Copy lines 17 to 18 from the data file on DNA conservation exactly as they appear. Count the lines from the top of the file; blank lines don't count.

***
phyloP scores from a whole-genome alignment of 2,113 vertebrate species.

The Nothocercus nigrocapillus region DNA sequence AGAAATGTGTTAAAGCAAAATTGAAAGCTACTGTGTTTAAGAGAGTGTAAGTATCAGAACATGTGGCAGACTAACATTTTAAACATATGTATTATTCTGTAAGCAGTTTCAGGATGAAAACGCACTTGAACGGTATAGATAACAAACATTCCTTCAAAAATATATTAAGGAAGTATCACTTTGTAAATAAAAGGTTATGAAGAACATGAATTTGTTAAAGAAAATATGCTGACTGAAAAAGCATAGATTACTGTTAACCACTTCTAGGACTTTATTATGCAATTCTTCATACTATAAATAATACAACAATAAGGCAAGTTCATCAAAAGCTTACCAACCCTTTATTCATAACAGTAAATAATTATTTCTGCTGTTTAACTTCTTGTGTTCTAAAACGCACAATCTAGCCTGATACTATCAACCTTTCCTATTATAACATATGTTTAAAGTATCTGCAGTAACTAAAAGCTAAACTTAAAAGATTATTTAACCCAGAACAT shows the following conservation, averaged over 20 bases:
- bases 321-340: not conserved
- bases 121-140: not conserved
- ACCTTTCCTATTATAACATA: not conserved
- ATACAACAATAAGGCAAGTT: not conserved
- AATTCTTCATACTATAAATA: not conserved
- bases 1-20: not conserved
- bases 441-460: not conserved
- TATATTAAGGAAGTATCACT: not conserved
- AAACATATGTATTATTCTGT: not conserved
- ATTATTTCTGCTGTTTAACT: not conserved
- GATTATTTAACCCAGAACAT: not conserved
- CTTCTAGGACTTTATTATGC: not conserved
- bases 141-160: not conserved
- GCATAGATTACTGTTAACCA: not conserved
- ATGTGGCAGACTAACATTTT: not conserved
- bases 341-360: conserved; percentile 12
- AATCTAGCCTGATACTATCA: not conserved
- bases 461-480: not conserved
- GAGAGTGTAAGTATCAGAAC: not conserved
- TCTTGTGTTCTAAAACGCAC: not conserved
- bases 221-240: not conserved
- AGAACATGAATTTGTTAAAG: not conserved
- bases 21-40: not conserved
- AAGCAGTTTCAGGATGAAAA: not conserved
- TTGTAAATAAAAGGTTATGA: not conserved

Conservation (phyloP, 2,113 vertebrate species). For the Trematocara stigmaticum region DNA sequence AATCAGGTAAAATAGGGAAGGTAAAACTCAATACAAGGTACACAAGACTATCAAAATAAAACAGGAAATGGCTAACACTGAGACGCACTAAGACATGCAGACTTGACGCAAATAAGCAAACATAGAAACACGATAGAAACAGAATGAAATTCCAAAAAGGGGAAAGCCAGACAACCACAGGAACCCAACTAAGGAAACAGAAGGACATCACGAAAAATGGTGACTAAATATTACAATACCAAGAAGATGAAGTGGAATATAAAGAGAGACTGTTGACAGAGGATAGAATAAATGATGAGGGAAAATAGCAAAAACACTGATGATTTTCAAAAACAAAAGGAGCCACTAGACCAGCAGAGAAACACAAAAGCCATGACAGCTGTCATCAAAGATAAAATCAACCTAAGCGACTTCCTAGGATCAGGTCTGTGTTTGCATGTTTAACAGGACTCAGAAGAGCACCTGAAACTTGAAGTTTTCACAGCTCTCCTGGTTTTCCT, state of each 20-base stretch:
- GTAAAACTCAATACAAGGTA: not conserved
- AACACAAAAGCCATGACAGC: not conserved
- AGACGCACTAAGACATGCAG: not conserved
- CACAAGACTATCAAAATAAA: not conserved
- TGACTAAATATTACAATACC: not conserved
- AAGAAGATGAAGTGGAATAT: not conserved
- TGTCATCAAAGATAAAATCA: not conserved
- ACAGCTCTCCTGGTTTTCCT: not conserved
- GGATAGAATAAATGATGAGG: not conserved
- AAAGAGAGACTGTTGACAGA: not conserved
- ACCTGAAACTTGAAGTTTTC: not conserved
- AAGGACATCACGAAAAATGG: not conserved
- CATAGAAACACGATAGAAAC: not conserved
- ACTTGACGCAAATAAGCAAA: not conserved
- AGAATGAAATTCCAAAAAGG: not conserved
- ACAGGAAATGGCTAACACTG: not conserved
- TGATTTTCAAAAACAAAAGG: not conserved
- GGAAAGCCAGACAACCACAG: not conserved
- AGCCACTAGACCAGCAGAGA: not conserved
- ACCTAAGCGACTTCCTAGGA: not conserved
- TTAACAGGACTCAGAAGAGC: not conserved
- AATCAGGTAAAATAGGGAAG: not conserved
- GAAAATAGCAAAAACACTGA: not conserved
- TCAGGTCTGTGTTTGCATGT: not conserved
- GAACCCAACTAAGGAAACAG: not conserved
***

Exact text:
- ATGTGGCAGACTAACATTTT: not conserved
- bases 341-360: conserved; percentile 12